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Alkenes and Alkynes

By arielevillanueva Jun 28, 2015 2136 Words
Unsaturated Hydrocarbons
Unsaturated
hydrocarbons
 Have fewer hydrogen
atoms attached to
the carbon chain
than alkanes.
 Are alkenes with
double bonds.
 Are alkynes with
triple bonds.

1

Structure of Alkenes
 Alkenes (and alkynes) are unsaturated
hydrocarbons
 Alkenes have one or more double bonds
 The two bonds in a double bond are different:
- one bond is a sigma () bond; these are
cylindrical in shape and are very strong
- the other is a pi (π) bond; these involve
sideways overlap of p-orbitals and are weaker
than  bonds
 Alkenes are flat and have a trigonal planar shape
around each of the two C’s in a double bond

Structure of Alkynes
 Alkynes have one or more triple bonds
 A triple bond consists of one  bond and two π
bonds
- the two π bonds are orthogonal (perpendicular)
 Alkynes are linear around each of the two C’s in
the triple bond
 Because alkenes and alkynes have π bonds,
which are much weaker than  bonds, they are
far more chemically reactive than alkanes

Bond Angles in Alkenes and
Alkynes
According to VSEPR theory:
 Three groups in a double bond are bonded at 120° angles.  Alkenes are flat: atoms in a C=C lie in the same plane.
 The groups attached to a triple bond are at 180° angles.

6

Naming Alkenes
The names of alkenes
 Use the corresponding alkane name.
 Change the ending to ene.

Alkene

IUPAC

Common

H2C=CH2

ethene

ethylene

H2C=CH─CH3

propene

propylene

cyclohexene

7

Ethene (ethylene)
Ethene or ethylene
 Is an alkene C2H4.
 Has two carbon atoms
connected by a double
bond.
 Has two H atoms bonded to
each C atom.
 Is flat with all the C and H
atoms in the same plane.
 Is used to accelerate the
ripening of fruits.
8

Naming Alkynes
The names of alkynes
 Use the corresponding alkane name.
 Change the ending to yne.
Alkyne

IUPAC

Common

HC≡CH

ethyne

acetylene

HC≡C─CH3

propyne

9

Guide to Naming Alkenes and
Alkynes

10

Naming Alkenes
Write the IUPAC name for CH2=CH─CH2─CH3 and
CH3─CH=CH─CH3
STEP 1 Name the longest carbon chain
butene

STEP 2 Number the chain from the double bond
CH2=CH─CH2─CH3
1

2

3

1-butene

4

CH3─CH=CH─CH3

2-butene
11

Comparing Names of Alkanes,
Alkenes, and Alkynes

12

Naming Alkenes with Substituents
CH3

Write the IUPAC name for CH3─CH─CH=CH─CH3

STEP 1 Name the longest carbon chain

pentene

STEP 2 Number the chain from the double bond
CH3

CH3─CH─CH=CH─CH3 2-pentene
5

4

3

2

1

STEP 3 Give the location of each substituent
4-methyl- 2-pentene

13

Naming Alkynes with Substituents
CH3

Write the IUPAC name for HC≡C─CH─CH3
1

2

3

4

STEP 1 Name the longest carbon chain

butyne

STEP 2 Number the chain from the double bond
1-butyne
STEP 3 Give the location of each substituent

3-methyl-1-butyne
14

Solution
Write the IUPAC name for each of the following:
1. CH2=CH─CH2─CH3

1-butene

2. CH3─CH=CH─CH3
CH3
|
3. CH3─CH=C─CH3

2-butene

4. CH3─CC─CH3

2-butyne

2-methyl-2-butene

15

Solution
Write the structural formula for each of the following:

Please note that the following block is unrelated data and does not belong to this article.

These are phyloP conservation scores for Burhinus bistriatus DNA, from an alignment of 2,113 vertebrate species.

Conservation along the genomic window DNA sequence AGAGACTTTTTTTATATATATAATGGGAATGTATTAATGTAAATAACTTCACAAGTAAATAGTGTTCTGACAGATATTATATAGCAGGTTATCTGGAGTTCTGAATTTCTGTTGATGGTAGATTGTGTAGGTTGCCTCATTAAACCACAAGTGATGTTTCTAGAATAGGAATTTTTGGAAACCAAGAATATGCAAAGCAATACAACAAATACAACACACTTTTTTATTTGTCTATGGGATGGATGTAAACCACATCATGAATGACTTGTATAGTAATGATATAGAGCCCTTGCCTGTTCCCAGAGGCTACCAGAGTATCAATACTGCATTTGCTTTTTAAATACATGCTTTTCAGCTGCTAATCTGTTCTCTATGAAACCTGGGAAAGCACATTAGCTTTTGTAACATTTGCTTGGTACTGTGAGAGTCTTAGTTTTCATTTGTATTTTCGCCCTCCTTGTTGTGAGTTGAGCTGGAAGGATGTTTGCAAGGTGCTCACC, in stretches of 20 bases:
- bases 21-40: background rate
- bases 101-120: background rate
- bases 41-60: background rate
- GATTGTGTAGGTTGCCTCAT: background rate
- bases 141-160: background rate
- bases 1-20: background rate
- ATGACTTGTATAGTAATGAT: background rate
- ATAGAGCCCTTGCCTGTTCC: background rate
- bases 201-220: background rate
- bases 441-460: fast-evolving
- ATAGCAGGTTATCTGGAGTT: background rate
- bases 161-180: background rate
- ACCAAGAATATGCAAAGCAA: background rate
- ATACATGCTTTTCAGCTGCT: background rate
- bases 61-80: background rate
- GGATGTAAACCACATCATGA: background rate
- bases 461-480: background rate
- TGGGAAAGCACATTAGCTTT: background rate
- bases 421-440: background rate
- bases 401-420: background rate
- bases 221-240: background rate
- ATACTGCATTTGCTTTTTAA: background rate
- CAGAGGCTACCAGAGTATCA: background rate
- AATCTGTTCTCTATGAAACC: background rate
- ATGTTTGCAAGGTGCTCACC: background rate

A. CH3─CH2─C≡C─CH3

2-pentyne

CH3


B. CH3─CH2─C=CH─CH3

3-methyl-2-pentene

16

Cis and Trans Isomers
In an alkene, cis and trans isomers are possible
because the double bond
 Is rigid.

 Cannot rotate.
 Has groups attached to the carbons of the double
bond that are fixed relative to each other.
CH3
CH = CH

cis

CH3

CH3
CH = CH

trans

CH3
17

Cis-Trans Isomers
Cis-trans isomers

 Can be modeled by
making a “double
bond” with your fingers
with both thumbs on
the same side or
opposite from each
other.

18

Cis-Trans Isomers
Cis-trans isomers occur when different groups are attached
to the double bond.
 In a cis isomer, groups on the same side of C=C

 In the trans isomer, the groups on opposite sides.

19

Cis-Trans Isomerism
 Cis-trans isomers do not occur if a carbon atom in the
double bond is attached to identical groups.
Identical

HH

Identical

Br
H
Br

C C
HH

Br

H
C C

CH3

2-bromopropene
(not cis or trans)

H

Br
1,1-dibromoethene
(not cis or trans)
20

Naming Cis-Trans Isomers
 The prefixes cis or trans are placed in front of the
alkene name when there are cis-trans isomers.
cis
trans

Br

Br
C C
H

H

Br
C C

H

cis-1,2-dibromoethene

H

Br

trans-1,2-dibromoethene
21

Pheromones
A pheromone

 Is a chemical messenger emitted by insects in tiny
quantities.
 Called bombykol emitted by the silkworm moth to attract
other moths has one cis and one trans double bond.

22

Solution
Br

Br
C C

A.

cis-1,2-dibromoethene
H

H

H

CH3

trans-1,2-dimethylbutene

C C

B.
H

CH3
Cl

CH3
C.

C C
H

1,1-dichloro-2-methylpropene
Cl

Identical atoms on one C; no cis or trans

23

Addition Reactions
In addition reactions,
 Reactants add to
the carbon atoms
in double or triple
bonds.
 A double or triple
bond is easily
broken, which
makes them very
reactive.

24

Hydrogenation
In hydrogenation,
 Hydrogen atoms add to the carbon atoms of a double
bond or triple bond.

 A catalyst such as Pt or Ni is used to speed up the
reaction.
H H
Pt
H2C CH2
H2C CH2 + H2

H H
HC CH + 2H2

Ni

HC CH
H H
25

Hydrogenation of Oils
Adding H2 to double
bonds in vegetable
oils produces
 Compounds with
higher melting points.

 Solids at room
temperature such as
margarine,
soft margarine,
and shortening.

Copyright © 2007 by Pearson Education, Inc.
Publishing as Benjamin Cummings

26

Solution
Write an equation for the hydrogenation of 1-butene
using a platinum catalyst.
Pt
CH2=CH─CH2─CH3 + H2
CH3─CH2─CH2─CH3

27

Trans Fats
In vegetable oils, the unsaturated fats usually contain
cis double bonds.
 During hydrogenation, some cis double bonds are
converted to trans double bonds (more stable)
causing a change in the fatty acid structure

 If a label states “partially” or “fully hydrogenated”, the fats contain trans fatty acids.

28

Solution

Pt

CH3─CH=CH─CH3 + H2

+ H2

CH3─CH2─CH2─CH3

Pt

29

Halogenation
 In halogenation, halogen atoms add to the
carbon atoms of a double bond or triple bond.

Br Br
H2C CH2 + Br2

H2C CH2
Cl Cl

HC C CH3 + 2Cl2

HC C CH3
Cl Cl